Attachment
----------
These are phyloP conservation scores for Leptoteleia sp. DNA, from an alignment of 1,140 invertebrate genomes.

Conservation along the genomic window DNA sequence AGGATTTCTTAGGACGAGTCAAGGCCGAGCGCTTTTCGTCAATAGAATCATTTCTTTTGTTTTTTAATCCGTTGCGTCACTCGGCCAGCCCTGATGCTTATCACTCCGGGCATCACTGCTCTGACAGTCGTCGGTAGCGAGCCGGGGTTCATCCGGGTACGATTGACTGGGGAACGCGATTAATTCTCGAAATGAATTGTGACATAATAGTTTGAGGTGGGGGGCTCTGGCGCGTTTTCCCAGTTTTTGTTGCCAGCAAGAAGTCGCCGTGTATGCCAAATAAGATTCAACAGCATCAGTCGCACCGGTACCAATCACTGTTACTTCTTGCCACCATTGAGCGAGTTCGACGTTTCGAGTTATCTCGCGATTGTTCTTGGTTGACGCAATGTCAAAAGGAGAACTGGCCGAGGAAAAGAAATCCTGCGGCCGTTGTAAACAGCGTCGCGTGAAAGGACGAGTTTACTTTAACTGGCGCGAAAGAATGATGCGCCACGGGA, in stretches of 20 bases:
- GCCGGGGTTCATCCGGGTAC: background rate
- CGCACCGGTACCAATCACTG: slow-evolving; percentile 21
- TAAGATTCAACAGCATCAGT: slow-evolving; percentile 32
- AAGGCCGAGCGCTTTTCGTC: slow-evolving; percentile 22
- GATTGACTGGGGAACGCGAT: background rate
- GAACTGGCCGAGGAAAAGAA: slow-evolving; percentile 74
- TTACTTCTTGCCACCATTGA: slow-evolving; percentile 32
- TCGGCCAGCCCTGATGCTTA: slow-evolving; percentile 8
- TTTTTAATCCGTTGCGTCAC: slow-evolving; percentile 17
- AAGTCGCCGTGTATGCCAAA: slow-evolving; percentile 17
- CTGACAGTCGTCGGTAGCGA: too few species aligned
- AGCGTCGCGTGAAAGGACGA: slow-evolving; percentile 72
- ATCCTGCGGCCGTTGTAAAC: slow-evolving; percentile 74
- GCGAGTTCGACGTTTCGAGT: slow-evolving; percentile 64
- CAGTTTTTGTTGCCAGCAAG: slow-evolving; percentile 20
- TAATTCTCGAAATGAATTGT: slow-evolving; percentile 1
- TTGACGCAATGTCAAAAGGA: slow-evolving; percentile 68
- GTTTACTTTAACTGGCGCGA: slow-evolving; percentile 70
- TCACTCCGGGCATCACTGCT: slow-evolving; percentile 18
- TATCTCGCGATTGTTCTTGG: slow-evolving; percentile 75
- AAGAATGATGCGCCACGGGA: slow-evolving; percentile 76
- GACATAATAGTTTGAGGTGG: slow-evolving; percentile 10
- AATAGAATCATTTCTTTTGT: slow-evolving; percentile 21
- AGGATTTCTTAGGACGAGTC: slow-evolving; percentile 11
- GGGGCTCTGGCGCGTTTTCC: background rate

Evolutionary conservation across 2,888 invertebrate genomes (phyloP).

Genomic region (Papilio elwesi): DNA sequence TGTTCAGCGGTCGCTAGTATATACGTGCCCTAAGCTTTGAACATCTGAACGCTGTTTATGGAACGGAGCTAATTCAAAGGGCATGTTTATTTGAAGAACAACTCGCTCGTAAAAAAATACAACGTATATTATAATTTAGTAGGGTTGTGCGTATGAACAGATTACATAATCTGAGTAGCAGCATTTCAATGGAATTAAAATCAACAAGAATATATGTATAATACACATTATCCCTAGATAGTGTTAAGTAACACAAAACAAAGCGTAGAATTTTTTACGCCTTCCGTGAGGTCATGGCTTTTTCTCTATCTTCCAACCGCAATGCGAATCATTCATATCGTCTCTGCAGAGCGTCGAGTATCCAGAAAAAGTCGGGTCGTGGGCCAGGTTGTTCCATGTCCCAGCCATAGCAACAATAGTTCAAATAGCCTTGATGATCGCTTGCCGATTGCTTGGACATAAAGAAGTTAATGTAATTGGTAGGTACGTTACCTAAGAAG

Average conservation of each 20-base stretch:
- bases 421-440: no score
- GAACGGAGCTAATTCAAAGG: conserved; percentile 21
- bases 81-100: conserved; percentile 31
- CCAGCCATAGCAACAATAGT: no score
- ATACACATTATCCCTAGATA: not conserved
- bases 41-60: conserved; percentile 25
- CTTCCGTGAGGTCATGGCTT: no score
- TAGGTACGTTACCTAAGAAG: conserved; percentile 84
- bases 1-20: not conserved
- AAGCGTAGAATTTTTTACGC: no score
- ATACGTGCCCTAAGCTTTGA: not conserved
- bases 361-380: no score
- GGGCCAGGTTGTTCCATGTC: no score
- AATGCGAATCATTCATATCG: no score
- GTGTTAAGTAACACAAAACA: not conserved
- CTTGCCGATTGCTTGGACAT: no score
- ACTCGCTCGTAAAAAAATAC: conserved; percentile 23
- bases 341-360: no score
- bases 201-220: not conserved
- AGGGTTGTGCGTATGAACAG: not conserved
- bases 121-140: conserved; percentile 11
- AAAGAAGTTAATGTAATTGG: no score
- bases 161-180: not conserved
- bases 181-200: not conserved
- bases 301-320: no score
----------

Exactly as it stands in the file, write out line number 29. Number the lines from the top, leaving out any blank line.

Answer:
Genomic region (Papilio elwesi): DNA sequence TGTTCAGCGGTCGCTAGTATATACGTGCCCTAAGCTTTGAACATCTGAACGCTGTTTATGGAACGGAGCTAATTCAAAGGGCATGTTTATTTGAAGAACAACTCGCTCGTAAAAAAATACAACGTATATTATAATTTAGTAGGGTTGTGCGTATGAACAGATTACATAATCTGAGTAGCAGCATTTCAATGGAATTAAAATCAACAAGAATATATGTATAATACACATTATCCCTAGATAGTGTTAAGTAACACAAAACAAAGCGTAGAATTTTTTACGCCTTCCGTGAGGTCATGGCTTTTTCTCTATCTTCCAACCGCAATGCGAATCATTCATATCGTCTCTGCAGAGCGTCGAGTATCCAGAAAAAGTCGGGTCGTGGGCCAGGTTGTTCCATGTCCCAGCCATAGCAACAATAGTTCAAATAGCCTTGATGATCGCTTGCCGATTGCTTGGACATAAAGAAGTTAATGTAATTGGTAGGTACGTTACCTAAGAAG